Warren K. Ashe, PhD, retired associate dean for research at Howard University and former PRIM&R Board member, passed away on July 26, 2015. He was 85.
Dr. Ashe had a self-described love affair with Howard University from childhood, when he dreamed of being involved in the medical school. After receiving his bachelor’s degree in psychology from Howard, Dr. Ashe enlisted in the US Marines Corps. He remarked that the day he enlisted was both the best—and the worst—day of his life. “[The Marines] have a motto that I still remember. They say, ‘the difficult we do immediately; the impossible takes a little time.’…I live my life on that principle.”
After an honorable discharge in 1953, Dr. Ashe was hired at the National Institutes of Health (NIH). He worked at NIH for 20 years, and was the first African-American to become a senior scientific advisor at the National Institute for Dental Research. In 1961, after spending time studying the herpes simplex virus, he published his first paper in the journal, Archives of Oral Biology. In 1962, he earned a master’s degree in microbiology from Howard.
In 1971, Dr. Ashe received a call from the dean of Howard University College of Medicine, asking him to join the administration. Dr. Ashe began his work at Howard later that year, starting as an assistant dean and instructor of microbiology. In 1976, Dr. Ashe enrolled as a PhD student in the department of microbiology, working during the day and taking classes at night. He completed his longed-for doctoral degree in 1984.
When Dr. Ashe first arrived at Howard, there was no formal process for reviewing research. He formed the Human Research Review Committee, charged with reviewing all human research in the College of Medicine, which eventually transformed into the first institutional review board (IRB) at the University. He served as executive secretary for the IRB from 1971 until 2006.
While involved with the IRB, Dr. Ashe began attending PRIM&R conferences, and was invited by William Freeman, a PRIM&R Board member, to speak at a conference sponsored by the Applied Research Ethics National Association (PRIM&R’s former membership division) on a panel titled Can Tuskegee Happen Again? Held in 1998, this conference marked the beginning of Dr. Ashe’s involvement with PRIM&R; he was elected to PRIM&R’s Board of Directors that year, serving until 2010.
During his time on the board, Dr. Ashe and Dr. Freeman created the organization’s Institutional Capacity Building Scholarship Program, which was established to help individuals from under-represented minority institutions take advantage of participating in PRIM&R’s annual conferences. The program continues today, and has been instrumental in bringing professionals from historically Black colleges and universities, tribal colleges, and Hispanic-serving institutions to PRIM&R events for more than a decade.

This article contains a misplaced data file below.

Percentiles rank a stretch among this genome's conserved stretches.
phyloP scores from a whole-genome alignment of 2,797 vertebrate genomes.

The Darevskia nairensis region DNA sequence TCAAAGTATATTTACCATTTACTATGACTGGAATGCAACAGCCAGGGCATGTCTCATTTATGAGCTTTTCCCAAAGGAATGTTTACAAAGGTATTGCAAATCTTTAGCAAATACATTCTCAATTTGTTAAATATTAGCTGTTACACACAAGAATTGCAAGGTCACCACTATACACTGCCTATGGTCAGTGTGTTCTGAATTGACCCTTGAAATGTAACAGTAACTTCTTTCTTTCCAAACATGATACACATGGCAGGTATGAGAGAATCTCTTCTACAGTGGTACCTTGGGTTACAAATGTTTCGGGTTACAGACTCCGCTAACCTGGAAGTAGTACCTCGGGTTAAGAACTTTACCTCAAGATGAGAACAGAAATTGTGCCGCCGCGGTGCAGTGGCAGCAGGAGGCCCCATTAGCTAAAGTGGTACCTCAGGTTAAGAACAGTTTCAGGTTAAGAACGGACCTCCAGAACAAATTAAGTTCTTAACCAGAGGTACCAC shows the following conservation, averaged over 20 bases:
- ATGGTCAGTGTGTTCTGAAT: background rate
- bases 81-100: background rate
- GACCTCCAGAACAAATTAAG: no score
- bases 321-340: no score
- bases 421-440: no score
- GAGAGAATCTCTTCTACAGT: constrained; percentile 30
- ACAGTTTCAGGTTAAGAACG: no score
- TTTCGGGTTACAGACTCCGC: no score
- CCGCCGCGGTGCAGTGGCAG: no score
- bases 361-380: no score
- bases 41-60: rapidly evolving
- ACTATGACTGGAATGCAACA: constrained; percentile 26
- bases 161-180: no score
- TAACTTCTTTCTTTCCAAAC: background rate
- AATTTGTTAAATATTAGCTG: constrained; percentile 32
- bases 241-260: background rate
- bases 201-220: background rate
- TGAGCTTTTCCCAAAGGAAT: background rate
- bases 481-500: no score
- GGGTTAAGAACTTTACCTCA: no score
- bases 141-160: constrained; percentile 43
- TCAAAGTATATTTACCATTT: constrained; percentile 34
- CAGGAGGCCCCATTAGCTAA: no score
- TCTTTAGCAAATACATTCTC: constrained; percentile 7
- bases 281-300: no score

Dr. Ashe also worked with Charles McCarthy, another PRIM&R Board member, to develop the Pillars of PRIM&R Program to recognize sustained contributions from members of the PRIM&R board to PRIM&R and to provide support for early career professionals.
Dr. Freeman noted Dr. Ashe’s passing by sharing the following: “I learned much from Warren. It was my pleasure to work closely with him on several PRIM&R Board issues, including the creation of our scholarship program. When I last met him in DC, he gave me a tour of the area in and near Chinatown, including the building that was first a synagogue, then [his beloved] Turner Memorial AME Church and now is the historic I Street Synagogue. To Warren’s family, I say, May his memory be a blessing. His memory is a blessing for me.”
In 2013, Dr. Ashe sat down with Gigi McMillan for an interview for PRIM&R’s People and Perspectives initiative. During his interview, Dr. Ashe discusses his life, from early childhood in the segregated South to becoming the first African-American senior scientific advisor at the NIH.
He goes on to describe his time at Howard, his quest to earn a PhD, and his involvement with PRIM&R’s Board of Directors.
Though Dr. Ashe experienced some health challenges toward the end of his life, he maintained his positive outlook. “I pray constantly to…let me live my life to the best I can…Let me come to the end of my journey, and I can say truthfully that I have not wounded any souls…I have lived by what I believe is right, not what other people think should be right. And I try to be true to that.”
Dr. Ashe was an important friend, colleague, and mentor to so many, touching many lives with his wisdom and sincerity. “Because I’ve had so many experiences, I want to share them with everybody I possibly can. [There are] some people who may think ‘well that’s just an old Black guy just talking.’ But believe me it’s not that. I want to leave a legacy behind me so people know that Warren Kelly Ashe has been here.”
As PRIM&R’s Managing Director, Kimberly Hensle Lowrance, noted: “I am very lucky to have known Warren. He was such a special man—so committed to research, to doing better, to supporting one another. He always provided great advice to our staff and was a warm, lovely human being. I will miss him.”
The PRIM&R Board and staff extend their deepest sympathies to Warren’s beloved family.
Memorial contributions and donations may be made to The Lee B. Ashe/Enta M. Ashe Endowment Fund at the Howard University College of Medicine.